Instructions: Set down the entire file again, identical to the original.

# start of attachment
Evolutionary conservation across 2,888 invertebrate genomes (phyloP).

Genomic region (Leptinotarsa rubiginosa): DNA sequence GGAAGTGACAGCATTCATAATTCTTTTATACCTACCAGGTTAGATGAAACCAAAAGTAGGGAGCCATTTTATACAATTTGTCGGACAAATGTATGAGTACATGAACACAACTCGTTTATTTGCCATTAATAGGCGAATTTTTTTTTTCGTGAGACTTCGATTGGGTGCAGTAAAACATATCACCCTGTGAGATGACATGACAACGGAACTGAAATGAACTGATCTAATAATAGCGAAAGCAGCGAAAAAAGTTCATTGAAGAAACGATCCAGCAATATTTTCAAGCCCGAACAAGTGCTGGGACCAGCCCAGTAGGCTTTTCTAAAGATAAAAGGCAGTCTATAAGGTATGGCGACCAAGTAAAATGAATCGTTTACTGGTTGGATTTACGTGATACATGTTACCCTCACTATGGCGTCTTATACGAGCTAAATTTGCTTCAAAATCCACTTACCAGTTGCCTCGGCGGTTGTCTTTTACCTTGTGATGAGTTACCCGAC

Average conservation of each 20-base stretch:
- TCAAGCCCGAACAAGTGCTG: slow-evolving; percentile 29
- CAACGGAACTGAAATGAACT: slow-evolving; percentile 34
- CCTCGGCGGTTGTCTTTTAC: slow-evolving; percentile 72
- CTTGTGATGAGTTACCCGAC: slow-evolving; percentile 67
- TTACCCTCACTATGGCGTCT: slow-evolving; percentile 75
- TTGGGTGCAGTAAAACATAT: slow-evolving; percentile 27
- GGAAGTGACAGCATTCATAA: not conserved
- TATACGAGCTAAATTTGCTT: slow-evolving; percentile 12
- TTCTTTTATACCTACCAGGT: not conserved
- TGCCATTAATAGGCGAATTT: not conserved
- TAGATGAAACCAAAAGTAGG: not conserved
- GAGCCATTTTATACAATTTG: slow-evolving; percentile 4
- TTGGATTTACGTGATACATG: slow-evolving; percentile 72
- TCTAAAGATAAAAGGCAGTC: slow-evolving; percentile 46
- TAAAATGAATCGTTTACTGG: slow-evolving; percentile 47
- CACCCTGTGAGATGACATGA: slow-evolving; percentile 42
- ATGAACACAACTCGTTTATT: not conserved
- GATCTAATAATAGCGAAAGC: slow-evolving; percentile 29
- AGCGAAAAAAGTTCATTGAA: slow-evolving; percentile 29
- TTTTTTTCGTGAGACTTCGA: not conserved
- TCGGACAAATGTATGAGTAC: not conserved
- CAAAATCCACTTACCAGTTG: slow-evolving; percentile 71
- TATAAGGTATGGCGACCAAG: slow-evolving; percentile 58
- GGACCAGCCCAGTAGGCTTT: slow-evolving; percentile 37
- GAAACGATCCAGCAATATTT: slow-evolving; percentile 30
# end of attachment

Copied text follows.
Evolutionary conservation across 2,888 invertebrate genomes (phyloP).

Genomic region (Leptinotarsa rubiginosa): DNA sequence GGAAGTGACAGCATTCATAATTCTTTTATACCTACCAGGTTAGATGAAACCAAAAGTAGGGAGCCATTTTATACAATTTGTCGGACAAATGTATGAGTACATGAACACAACTCGTTTATTTGCCATTAATAGGCGAATTTTTTTTTTCGTGAGACTTCGATTGGGTGCAGTAAAACATATCACCCTGTGAGATGACATGACAACGGAACTGAAATGAACTGATCTAATAATAGCGAAAGCAGCGAAAAAAGTTCATTGAAGAAACGATCCAGCAATATTTTCAAGCCCGAACAAGTGCTGGGACCAGCCCAGTAGGCTTTTCTAAAGATAAAAGGCAGTCTATAAGGTATGGCGACCAAGTAAAATGAATCGTTTACTGGTTGGATTTACGTGATACATGTTACCCTCACTATGGCGTCTTATACGAGCTAAATTTGCTTCAAAATCCACTTACCAGTTGCCTCGGCGGTTGTCTTTTACCTTGTGATGAGTTACCCGAC

Average conservation of each 20-base stretch:
- TCAAGCCCGAACAAGTGCTG: slow-evolving; percentile 29
- CAACGGAACTGAAATGAACT: slow-evolving; percentile 34
- CCTCGGCGGTTGTCTTTTAC: slow-evolving; percentile 72
- CTTGTGATGAGTTACCCGAC: slow-evolving; percentile 67
- TTACCCTCACTATGGCGTCT: slow-evolving; percentile 75
- TTGGGTGCAGTAAAACATAT: slow-evolving; percentile 27
- GGAAGTGACAGCATTCATAA: not conserved
- TATACGAGCTAAATTTGCTT: slow-evolving; percentile 12
- TTCTTTTATACCTACCAGGT: not conserved
- TGCCATTAATAGGCGAATTT: not conserved
- TAGATGAAACCAAAAGTAGG: not conserved
- GAGCCATTTTATACAATTTG: slow-evolving; percentile 4
- TTGGATTTACGTGATACATG: slow-evolving; percentile 72
- TCTAAAGATAAAAGGCAGTC: slow-evolving; percentile 46
- TAAAATGAATCGTTTACTGG: slow-evolving; percentile 47
- CACCCTGTGAGATGACATGA: slow-evolving; percentile 42
- ATGAACACAACTCGTTTATT: not conserved
- GATCTAATAATAGCGAAAGC: slow-evolving; percentile 29
- AGCGAAAAAAGTTCATTGAA: slow-evolving; percentile 29
- TTTTTTTCGTGAGACTTCGA: not conserved
- TCGGACAAATGTATGAGTAC: not conserved
- CAAAATCCACTTACCAGTTG: slow-evolving; percentile 71
- TATAAGGTATGGCGACCAAG: slow-evolving; percentile 58
- GGACCAGCCCAGTAGGCTTT: slow-evolving; percentile 37
- GAAACGATCCAGCAATATTT: slow-evolving; percentile 30